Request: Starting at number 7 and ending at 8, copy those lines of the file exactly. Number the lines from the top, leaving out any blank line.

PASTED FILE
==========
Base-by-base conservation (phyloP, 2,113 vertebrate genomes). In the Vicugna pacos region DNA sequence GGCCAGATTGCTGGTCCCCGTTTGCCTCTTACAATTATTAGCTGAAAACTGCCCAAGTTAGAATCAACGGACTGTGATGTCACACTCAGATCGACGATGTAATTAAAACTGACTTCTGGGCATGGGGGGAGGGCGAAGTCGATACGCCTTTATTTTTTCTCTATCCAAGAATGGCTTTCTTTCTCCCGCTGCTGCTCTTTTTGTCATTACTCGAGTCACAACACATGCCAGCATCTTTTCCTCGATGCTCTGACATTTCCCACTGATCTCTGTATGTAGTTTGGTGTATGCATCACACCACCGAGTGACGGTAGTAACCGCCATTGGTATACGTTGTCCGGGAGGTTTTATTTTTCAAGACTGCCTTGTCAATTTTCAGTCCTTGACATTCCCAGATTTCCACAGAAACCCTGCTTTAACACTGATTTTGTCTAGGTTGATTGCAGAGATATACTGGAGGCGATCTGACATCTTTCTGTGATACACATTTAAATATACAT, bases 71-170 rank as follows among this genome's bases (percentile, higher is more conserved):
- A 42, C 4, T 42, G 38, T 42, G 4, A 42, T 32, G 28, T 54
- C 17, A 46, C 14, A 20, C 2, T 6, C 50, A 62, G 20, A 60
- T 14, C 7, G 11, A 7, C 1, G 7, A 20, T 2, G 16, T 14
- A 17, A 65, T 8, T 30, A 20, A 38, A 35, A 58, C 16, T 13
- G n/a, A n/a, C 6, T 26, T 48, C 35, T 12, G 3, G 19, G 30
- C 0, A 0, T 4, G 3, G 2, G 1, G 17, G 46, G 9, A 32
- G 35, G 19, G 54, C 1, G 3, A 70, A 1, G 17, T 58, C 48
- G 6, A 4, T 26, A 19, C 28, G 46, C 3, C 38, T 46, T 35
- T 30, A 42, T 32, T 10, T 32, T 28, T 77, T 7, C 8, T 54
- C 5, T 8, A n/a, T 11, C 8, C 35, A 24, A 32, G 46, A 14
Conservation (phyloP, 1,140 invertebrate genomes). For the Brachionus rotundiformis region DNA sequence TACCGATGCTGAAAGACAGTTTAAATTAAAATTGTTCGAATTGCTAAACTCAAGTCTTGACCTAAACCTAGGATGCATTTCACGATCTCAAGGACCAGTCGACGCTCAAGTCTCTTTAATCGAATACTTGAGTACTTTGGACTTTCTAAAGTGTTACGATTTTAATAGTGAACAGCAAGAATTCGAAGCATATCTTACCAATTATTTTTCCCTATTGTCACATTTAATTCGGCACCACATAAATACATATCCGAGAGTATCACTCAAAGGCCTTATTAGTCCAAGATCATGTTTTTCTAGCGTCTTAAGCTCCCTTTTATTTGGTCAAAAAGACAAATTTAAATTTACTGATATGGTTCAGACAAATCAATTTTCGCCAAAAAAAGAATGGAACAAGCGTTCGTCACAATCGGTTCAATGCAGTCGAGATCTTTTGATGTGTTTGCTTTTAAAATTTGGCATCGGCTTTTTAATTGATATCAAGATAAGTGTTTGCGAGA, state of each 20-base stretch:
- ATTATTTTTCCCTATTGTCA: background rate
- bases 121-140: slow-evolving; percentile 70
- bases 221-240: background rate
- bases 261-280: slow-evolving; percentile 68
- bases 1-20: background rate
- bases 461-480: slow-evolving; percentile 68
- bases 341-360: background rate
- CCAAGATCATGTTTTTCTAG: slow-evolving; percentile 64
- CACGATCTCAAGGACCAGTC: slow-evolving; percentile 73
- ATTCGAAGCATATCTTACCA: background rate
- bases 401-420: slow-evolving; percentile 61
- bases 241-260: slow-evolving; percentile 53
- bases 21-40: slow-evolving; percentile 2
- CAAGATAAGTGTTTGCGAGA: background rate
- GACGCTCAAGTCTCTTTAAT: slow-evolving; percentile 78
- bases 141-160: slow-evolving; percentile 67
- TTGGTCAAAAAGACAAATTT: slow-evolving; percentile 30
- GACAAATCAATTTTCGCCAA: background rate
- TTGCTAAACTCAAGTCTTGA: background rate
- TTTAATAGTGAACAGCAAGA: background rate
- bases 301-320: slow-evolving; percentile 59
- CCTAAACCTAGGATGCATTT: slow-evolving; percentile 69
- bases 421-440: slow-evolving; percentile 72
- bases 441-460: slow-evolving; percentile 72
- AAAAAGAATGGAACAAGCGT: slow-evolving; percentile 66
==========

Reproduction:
- C 0, A 0, T 4, G 3, G 2, G 1, G 17, G 46, G 9, A 32
- G 35, G 19, G 54, C 1, G 3, A 70, A 1, G 17, T 58, C 48